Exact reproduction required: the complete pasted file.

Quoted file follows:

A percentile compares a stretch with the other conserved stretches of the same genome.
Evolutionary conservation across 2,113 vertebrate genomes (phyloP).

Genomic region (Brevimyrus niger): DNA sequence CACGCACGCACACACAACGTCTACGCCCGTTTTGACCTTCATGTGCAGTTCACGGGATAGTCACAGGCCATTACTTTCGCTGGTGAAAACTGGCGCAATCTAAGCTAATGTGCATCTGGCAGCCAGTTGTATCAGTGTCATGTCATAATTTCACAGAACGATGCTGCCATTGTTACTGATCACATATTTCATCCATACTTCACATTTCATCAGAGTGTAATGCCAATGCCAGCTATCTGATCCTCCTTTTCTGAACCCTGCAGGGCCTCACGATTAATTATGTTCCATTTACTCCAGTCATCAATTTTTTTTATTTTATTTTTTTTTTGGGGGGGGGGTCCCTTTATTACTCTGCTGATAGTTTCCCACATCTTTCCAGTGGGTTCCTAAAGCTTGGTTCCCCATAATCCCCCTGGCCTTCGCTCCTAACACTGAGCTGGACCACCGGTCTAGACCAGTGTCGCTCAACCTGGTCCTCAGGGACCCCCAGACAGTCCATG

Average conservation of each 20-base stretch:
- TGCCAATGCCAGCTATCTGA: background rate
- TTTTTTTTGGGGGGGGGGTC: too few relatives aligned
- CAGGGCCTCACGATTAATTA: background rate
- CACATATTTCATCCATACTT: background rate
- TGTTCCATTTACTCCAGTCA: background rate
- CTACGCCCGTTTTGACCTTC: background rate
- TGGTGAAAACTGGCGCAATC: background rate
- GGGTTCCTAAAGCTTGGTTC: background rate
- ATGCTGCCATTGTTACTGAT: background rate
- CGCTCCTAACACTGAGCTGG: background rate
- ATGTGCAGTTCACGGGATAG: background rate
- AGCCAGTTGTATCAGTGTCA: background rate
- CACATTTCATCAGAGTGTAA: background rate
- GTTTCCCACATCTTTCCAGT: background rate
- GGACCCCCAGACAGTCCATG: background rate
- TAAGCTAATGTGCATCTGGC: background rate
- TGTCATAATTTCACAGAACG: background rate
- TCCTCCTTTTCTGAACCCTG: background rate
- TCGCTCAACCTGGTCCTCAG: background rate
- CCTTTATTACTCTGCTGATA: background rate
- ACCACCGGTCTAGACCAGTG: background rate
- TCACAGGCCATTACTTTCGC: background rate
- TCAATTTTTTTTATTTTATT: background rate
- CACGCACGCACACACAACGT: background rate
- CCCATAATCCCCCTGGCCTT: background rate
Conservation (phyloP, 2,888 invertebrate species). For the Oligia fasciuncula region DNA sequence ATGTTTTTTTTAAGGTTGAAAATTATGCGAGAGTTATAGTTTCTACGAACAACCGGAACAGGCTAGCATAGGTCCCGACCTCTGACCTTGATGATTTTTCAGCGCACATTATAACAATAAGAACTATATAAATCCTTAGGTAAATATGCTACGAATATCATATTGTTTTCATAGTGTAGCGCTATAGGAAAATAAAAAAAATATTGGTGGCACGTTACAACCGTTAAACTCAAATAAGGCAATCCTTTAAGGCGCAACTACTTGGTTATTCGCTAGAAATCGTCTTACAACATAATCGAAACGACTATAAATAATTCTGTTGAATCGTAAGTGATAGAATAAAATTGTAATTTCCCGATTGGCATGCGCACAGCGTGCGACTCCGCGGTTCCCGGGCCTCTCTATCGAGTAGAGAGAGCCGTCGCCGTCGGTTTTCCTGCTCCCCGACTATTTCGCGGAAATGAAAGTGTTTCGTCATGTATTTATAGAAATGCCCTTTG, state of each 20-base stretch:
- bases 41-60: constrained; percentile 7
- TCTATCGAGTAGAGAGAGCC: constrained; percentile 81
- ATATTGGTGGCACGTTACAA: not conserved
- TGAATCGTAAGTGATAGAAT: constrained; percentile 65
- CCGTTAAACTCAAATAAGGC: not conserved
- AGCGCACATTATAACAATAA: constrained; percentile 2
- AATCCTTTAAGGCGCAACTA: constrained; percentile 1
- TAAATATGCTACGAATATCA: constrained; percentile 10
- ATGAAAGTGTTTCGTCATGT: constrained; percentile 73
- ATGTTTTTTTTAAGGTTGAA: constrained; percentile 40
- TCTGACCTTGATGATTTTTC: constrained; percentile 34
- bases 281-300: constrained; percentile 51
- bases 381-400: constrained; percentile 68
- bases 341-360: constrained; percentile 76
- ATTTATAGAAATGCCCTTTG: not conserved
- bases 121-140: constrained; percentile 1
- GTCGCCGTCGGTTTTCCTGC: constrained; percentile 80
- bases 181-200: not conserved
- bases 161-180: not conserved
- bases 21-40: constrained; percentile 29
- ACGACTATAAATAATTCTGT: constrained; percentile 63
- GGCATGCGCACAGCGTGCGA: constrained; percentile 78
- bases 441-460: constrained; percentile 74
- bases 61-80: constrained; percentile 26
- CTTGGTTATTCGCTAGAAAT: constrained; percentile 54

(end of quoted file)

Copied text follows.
A percentile compares a stretch with the other conserved stretches of the same genome.
Evolutionary conservation across 2,113 vertebrate genomes (phyloP).

Genomic region (Brevimyrus niger): DNA sequence CACGCACGCACACACAACGTCTACGCCCGTTTTGACCTTCATGTGCAGTTCACGGGATAGTCACAGGCCATTACTTTCGCTGGTGAAAACTGGCGCAATCTAAGCTAATGTGCATCTGGCAGCCAGTTGTATCAGTGTCATGTCATAATTTCACAGAACGATGCTGCCATTGTTACTGATCACATATTTCATCCATACTTCACATTTCATCAGAGTGTAATGCCAATGCCAGCTATCTGATCCTCCTTTTCTGAACCCTGCAGGGCCTCACGATTAATTATGTTCCATTTACTCCAGTCATCAATTTTTTTTATTTTATTTTTTTTTTGGGGGGGGGGTCCCTTTATTACTCTGCTGATAGTTTCCCACATCTTTCCAGTGGGTTCCTAAAGCTTGGTTCCCCATAATCCCCCTGGCCTTCGCTCCTAACACTGAGCTGGACCACCGGTCTAGACCAGTGTCGCTCAACCTGGTCCTCAGGGACCCCCAGACAGTCCATG

Average conservation of each 20-base stretch:
- TGCCAATGCCAGCTATCTGA: background rate
- TTTTTTTTGGGGGGGGGGTC: too few relatives aligned
- CAGGGCCTCACGATTAATTA: background rate
- CACATATTTCATCCATACTT: background rate
- TGTTCCATTTACTCCAGTCA: background rate
- CTACGCCCGTTTTGACCTTC: background rate
- TGGTGAAAACTGGCGCAATC: background rate
- GGGTTCCTAAAGCTTGGTTC: background rate
- ATGCTGCCATTGTTACTGAT: background rate
- CGCTCCTAACACTGAGCTGG: background rate
- ATGTGCAGTTCACGGGATAG: background rate
- AGCCAGTTGTATCAGTGTCA: background rate
- CACATTTCATCAGAGTGTAA: background rate
- GTTTCCCACATCTTTCCAGT: background rate
- GGACCCCCAGACAGTCCATG: background rate
- TAAGCTAATGTGCATCTGGC: background rate
- TGTCATAATTTCACAGAACG: background rate
- TCCTCCTTTTCTGAACCCTG: background rate
- TCGCTCAACCTGGTCCTCAG: background rate
- CCTTTATTACTCTGCTGATA: background rate
- ACCACCGGTCTAGACCAGTG: background rate
- TCACAGGCCATTACTTTCGC: background rate
- TCAATTTTTTTTATTTTATT: background rate
- CACGCACGCACACACAACGT: background rate
- CCCATAATCCCCCTGGCCTT: background rate
Conservation (phyloP, 2,888 invertebrate species). For the Oligia fasciuncula region DNA sequence ATGTTTTTTTTAAGGTTGAAAATTATGCGAGAGTTATAGTTTCTACGAACAACCGGAACAGGCTAGCATAGGTCCCGACCTCTGACCTTGATGATTTTTCAGCGCACATTATAACAATAAGAACTATATAAATCCTTAGGTAAATATGCTACGAATATCATATTGTTTTCATAGTGTAGCGCTATAGGAAAATAAAAAAAATATTGGTGGCACGTTACAACCGTTAAACTCAAATAAGGCAATCCTTTAAGGCGCAACTACTTGGTTATTCGCTAGAAATCGTCTTACAACATAATCGAAACGACTATAAATAATTCTGTTGAATCGTAAGTGATAGAATAAAATTGTAATTTCCCGATTGGCATGCGCACAGCGTGCGACTCCGCGGTTCCCGGGCCTCTCTATCGAGTAGAGAGAGCCGTCGCCGTCGGTTTTCCTGCTCCCCGACTATTTCGCGGAAATGAAAGTGTTTCGTCATGTATTTATAGAAATGCCCTTTG, state of each 20-base stretch:
- bases 41-60: constrained; percentile 7
- TCTATCGAGTAGAGAGAGCC: constrained; percentile 81
- ATATTGGTGGCACGTTACAA: not conserved
- TGAATCGTAAGTGATAGAAT: constrained; percentile 65
- CCGTTAAACTCAAATAAGGC: not conserved
- AGCGCACATTATAACAATAA: constrained; percentile 2
- AATCCTTTAAGGCGCAACTA: constrained; percentile 1
- TAAATATGCTACGAATATCA: constrained; percentile 10
- ATGAAAGTGTTTCGTCATGT: constrained; percentile 73
- ATGTTTTTTTTAAGGTTGAA: constrained; percentile 40
- TCTGACCTTGATGATTTTTC: constrained; percentile 34
- bases 281-300: constrained; percentile 51
- bases 381-400: constrained; percentile 68
- bases 341-360: constrained; percentile 76
- ATTTATAGAAATGCCCTTTG: not conserved
- bases 121-140: constrained; percentile 1
- GTCGCCGTCGGTTTTCCTGC: constrained; percentile 80
- bases 181-200: not conserved
- bases 161-180: not conserved
- bases 21-40: constrained; percentile 29
- ACGACTATAAATAATTCTGT: constrained; percentile 63
- GGCATGCGCACAGCGTGCGA: constrained; percentile 78
- bases 441-460: constrained; percentile 74
- bases 61-80: constrained; percentile 26
- CTTGGTTATTCGCTAGAAAT: constrained; percentile 54